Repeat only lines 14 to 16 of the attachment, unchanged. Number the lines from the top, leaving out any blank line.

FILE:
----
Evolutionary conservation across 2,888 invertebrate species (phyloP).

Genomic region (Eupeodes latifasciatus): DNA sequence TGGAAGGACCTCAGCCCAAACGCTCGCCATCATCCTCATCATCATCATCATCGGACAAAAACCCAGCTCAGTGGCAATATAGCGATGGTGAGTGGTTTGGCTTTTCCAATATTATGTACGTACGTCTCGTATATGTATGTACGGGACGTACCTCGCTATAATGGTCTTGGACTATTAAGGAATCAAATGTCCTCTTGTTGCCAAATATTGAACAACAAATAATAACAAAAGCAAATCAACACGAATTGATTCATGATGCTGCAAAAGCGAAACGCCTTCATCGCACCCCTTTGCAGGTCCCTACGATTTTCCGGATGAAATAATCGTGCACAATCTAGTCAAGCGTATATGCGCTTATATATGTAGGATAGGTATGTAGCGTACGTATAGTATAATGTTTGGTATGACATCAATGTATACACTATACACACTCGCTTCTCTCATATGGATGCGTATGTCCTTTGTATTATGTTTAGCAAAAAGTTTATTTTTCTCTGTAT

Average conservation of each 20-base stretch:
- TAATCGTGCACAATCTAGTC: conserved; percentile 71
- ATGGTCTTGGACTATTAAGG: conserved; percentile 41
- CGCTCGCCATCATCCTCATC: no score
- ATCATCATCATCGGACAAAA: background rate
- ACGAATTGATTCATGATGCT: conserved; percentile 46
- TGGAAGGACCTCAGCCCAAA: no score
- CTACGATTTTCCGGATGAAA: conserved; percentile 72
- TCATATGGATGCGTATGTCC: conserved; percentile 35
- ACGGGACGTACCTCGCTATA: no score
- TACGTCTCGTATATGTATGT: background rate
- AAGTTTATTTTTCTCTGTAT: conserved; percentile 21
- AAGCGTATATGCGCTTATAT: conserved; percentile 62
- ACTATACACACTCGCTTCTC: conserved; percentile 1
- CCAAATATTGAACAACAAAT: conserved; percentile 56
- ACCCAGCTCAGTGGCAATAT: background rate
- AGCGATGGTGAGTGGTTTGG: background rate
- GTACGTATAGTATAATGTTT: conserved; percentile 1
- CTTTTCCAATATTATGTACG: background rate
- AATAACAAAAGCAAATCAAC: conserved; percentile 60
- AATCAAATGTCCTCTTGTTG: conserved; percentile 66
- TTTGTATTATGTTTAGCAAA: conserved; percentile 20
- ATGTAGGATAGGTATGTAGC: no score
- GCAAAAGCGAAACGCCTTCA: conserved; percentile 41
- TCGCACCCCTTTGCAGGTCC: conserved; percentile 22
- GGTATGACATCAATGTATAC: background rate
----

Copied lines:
- AAGTTTATTTTTCTCTGTAT: conserved; percentile 21
- AAGCGTATATGCGCTTATAT: conserved; percentile 62
- ACTATACACACTCGCTTCTC: conserved; percentile 1